Financial Resources in Kinship and Social Networks: Flow and Relationship to Household Wealth by Race and Ethnicity among Boston Residents Financial Resources in Kinship and Social Networks: Flow and Relationship to Household Wealth by Race and Ethnicity among Boston Residents

By Tatjana Meschede, William A Darity Jr., and Darrick Hamilton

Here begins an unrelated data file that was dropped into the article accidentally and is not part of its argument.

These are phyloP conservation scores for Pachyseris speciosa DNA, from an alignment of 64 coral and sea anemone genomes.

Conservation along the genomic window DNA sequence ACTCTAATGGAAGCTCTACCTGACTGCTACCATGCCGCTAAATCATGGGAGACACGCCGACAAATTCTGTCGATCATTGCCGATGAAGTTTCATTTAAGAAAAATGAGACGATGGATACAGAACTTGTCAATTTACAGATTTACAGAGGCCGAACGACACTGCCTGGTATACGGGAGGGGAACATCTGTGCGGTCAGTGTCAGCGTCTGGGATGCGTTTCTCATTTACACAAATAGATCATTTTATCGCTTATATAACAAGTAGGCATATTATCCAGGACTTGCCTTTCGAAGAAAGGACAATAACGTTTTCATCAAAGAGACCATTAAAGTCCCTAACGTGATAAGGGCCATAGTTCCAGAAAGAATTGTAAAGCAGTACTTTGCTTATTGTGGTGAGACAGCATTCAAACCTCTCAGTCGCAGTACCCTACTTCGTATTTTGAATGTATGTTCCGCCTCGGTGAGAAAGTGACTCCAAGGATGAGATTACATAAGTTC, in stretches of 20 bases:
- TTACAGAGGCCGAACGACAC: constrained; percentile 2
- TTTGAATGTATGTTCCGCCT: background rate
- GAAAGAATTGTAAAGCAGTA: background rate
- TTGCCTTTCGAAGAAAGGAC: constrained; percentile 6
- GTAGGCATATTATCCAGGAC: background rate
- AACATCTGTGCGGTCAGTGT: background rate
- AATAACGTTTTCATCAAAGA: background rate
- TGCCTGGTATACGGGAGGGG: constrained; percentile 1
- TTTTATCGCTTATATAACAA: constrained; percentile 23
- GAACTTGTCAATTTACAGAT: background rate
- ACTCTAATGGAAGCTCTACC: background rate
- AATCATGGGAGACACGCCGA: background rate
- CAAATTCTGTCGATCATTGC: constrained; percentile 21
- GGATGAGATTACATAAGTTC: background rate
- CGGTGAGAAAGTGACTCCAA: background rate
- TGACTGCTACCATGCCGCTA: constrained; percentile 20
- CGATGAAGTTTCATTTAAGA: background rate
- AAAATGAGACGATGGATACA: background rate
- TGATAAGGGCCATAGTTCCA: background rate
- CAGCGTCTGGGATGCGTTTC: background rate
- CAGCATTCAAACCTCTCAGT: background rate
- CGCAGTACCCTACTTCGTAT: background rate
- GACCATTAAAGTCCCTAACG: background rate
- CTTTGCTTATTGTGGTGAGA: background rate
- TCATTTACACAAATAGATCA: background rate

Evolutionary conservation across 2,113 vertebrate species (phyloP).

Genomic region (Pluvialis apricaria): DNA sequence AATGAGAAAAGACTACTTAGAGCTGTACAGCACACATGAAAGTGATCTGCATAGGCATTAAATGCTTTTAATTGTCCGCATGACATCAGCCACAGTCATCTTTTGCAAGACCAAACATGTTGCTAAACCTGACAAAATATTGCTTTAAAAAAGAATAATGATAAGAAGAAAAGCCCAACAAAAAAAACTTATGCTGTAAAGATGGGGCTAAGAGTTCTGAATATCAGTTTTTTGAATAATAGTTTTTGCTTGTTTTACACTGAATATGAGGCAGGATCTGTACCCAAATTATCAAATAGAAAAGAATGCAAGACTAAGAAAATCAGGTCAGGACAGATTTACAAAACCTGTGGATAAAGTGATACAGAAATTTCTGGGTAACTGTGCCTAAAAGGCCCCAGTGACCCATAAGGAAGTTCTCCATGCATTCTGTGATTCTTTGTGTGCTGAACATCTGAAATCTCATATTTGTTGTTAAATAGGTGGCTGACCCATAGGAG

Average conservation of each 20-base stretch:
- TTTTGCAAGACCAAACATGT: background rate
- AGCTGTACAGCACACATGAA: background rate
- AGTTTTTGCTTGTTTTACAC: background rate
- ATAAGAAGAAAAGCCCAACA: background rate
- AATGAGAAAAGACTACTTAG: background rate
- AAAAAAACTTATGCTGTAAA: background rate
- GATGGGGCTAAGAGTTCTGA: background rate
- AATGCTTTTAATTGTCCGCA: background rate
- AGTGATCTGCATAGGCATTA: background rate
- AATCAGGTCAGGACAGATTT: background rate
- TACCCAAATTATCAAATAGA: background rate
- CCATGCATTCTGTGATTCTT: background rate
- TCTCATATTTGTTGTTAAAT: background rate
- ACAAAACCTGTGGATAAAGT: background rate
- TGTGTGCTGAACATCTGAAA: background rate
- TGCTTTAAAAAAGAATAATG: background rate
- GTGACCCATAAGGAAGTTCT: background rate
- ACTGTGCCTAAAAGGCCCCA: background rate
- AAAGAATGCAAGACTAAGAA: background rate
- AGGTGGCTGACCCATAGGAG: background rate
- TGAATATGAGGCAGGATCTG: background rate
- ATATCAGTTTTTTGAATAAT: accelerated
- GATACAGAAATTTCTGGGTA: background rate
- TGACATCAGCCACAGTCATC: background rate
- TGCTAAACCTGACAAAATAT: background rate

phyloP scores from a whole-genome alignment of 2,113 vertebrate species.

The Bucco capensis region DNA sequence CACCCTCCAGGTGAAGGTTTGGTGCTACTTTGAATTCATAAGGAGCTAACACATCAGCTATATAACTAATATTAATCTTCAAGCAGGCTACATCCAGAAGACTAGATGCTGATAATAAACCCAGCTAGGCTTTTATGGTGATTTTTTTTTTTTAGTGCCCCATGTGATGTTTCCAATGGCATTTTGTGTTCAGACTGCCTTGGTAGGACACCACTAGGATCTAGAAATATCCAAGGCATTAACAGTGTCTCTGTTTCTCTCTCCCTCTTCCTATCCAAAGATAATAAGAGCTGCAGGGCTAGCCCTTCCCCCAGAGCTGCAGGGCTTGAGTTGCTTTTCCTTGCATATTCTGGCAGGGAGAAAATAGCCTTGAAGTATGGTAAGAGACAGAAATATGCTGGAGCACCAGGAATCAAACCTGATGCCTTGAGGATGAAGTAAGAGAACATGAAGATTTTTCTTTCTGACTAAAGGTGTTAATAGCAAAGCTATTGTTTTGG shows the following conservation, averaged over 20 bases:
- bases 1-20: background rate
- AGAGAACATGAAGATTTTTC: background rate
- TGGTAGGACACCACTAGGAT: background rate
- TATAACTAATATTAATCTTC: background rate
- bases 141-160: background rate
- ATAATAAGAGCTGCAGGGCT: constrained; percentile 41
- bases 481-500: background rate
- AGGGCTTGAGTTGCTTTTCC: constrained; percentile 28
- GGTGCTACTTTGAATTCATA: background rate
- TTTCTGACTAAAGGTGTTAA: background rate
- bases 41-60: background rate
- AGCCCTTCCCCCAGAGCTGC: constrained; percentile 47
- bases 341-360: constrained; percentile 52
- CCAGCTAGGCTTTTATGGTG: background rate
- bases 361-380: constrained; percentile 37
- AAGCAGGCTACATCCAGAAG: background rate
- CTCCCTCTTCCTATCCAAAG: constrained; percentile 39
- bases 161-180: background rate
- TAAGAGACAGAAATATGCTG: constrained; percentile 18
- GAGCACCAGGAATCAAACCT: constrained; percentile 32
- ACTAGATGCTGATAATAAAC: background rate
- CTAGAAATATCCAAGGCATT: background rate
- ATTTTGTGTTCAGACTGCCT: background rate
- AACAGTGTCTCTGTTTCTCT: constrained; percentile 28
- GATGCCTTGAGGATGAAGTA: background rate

This study examines the extent to which family financial transfers occur among Boston residents of color. New data collected for the Boston Metropolitan Statistical Area (MSA), as part of the National Asset Scorecard for Communities of Color (NASCC) survey, for the first time provide detailed information on financial assets that allow analysis to be broken down beyond the traditional black-and-white divide at the metropolitan-area level. Targeting U.S.-born blacks, Caribbean blacks, Cape Verdeans, Puerto Ricans, and Dominicans, findings show that households of color consistently receive fewer financial transfers than whites, while at the same time providing more financial assistance to their families and relatives. Particularly striking are differences in parental payments toward higher education expenses and financial support for the down payment of a home. Immigrant status further explains differences between white and nonwhite households as well as between households of color. The paper ends by discussing policies that have the potential to offset these racial and ethnic differences in intergenerational financial networks.

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